Southern Historical Society Papers, Volume 35. (ed. Reverend J. William Jones), Roster of the companies. (search)
n Camp Douglas, October 21, 1864, of chronic diarrhoea; David Larison, Robert Lawrence, George Leslie, James Logan, Alfred Martin, Elisha Ogden, Thomas Parris, Archie Piersall, J. H. Reed, promoted to assistant quartermaster sergeant; John Shay, Willis F. Spahr, promoted to quartermaster sergeant; John Stivers, F. M. Stone, Raleigh Sutherland, regimental farrier; T. B. Stuart, John Tate, Wm. Tate, Wm. Taylor, Obadiah B. Tracy, died in Camp Douglas, February 17, 1864, of chronic diarrhoea; Henry Turner, Wm. Taylor, Howard Watts, J. A. Watts.—seventy officers and enlisted men. Company D. Company D was recruited in Estill County. There are no known rolls of it in existence. It was one of the largest companies in the regiment. The following are the names of the officers and eleven men who died in Camp Douglas: Captain, J. N. L. Dickens; first lieutenant, W. Wiseman; second lieutenants, J. M. Riddle, W. Winburn. Enlisted men who died in Camp Douglas—John Allen, February 24, 1
s of another. Rejected. Mr. Robertson moved to further amend by striking out the words "on the Sabbath day." Rejected. The bill was then ordered to its engrossment. Resolutions. The following resolutions, inquiring into expediency, were adopted: By Mr. Christian, of Augusta — Of enacting a law by which the civil authorities of the Commonwealth may be empowered to act and render aid in arresting deserters from the military service. By Mr. Beanch--Of refunding to Henry Turner, of New Kent county, a sum of money erroneously paid by him into the public treasury. By Mr. Coghill--Of legislation in respect to administration on the estates of loyal citizens who have died or may die in the State, but within the lines of the enemy; and also in respect to the recordation of deeds executed by or to refugees within our military lines. By Mr. Dickinson, of Prince Edward--Of providing for the purchase of horses by the State, for such men as may be drafted for cav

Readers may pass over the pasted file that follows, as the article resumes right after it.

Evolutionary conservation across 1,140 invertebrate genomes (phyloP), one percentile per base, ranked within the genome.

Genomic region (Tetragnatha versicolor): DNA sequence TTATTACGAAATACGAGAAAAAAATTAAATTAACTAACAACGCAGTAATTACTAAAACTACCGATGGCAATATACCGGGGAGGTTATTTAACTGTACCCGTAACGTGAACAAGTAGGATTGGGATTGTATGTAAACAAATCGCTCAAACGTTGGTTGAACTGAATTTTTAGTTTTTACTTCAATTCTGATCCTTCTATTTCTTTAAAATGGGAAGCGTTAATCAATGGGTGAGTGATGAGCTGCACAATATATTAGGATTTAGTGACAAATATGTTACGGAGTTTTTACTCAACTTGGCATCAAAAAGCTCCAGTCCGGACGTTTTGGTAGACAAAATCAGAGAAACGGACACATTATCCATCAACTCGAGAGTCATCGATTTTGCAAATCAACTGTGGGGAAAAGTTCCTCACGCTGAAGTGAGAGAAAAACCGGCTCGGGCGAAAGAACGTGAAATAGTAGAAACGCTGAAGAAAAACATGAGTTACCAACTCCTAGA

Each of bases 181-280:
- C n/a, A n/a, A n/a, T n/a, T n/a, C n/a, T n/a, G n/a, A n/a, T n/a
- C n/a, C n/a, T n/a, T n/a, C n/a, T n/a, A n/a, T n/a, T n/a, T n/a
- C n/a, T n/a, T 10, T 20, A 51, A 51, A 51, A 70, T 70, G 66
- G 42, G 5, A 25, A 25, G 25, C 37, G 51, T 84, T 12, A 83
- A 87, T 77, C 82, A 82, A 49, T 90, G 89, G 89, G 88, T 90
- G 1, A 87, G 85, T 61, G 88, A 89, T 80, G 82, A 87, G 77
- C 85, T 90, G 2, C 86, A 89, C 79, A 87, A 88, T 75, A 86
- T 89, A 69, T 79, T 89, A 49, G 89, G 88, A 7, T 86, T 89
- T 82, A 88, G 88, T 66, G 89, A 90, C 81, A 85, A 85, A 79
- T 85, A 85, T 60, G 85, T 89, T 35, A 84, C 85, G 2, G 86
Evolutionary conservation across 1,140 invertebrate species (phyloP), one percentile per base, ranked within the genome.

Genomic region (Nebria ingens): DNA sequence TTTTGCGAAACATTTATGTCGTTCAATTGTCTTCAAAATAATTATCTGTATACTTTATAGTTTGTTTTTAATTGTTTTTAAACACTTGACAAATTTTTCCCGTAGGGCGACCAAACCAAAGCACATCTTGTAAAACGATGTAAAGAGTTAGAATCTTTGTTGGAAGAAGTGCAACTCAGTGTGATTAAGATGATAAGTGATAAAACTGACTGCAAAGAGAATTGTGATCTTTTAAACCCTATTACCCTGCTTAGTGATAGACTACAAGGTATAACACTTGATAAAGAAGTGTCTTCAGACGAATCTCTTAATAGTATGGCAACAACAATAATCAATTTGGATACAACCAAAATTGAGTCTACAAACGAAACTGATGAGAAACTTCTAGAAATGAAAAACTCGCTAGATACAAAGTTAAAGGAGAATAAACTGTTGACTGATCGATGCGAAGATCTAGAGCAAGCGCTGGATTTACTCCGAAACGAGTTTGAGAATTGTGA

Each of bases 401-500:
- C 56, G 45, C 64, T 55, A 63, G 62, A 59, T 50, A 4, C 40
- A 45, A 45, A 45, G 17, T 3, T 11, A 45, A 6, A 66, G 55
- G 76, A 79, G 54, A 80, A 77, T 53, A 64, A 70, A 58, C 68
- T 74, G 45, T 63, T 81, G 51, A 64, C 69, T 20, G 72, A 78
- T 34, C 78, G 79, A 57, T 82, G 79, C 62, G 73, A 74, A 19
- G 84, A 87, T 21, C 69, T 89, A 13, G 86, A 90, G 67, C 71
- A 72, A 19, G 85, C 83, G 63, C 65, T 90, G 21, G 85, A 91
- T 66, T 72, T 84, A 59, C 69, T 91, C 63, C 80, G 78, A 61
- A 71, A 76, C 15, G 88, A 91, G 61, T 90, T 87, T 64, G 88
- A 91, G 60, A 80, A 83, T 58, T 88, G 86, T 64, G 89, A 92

1 2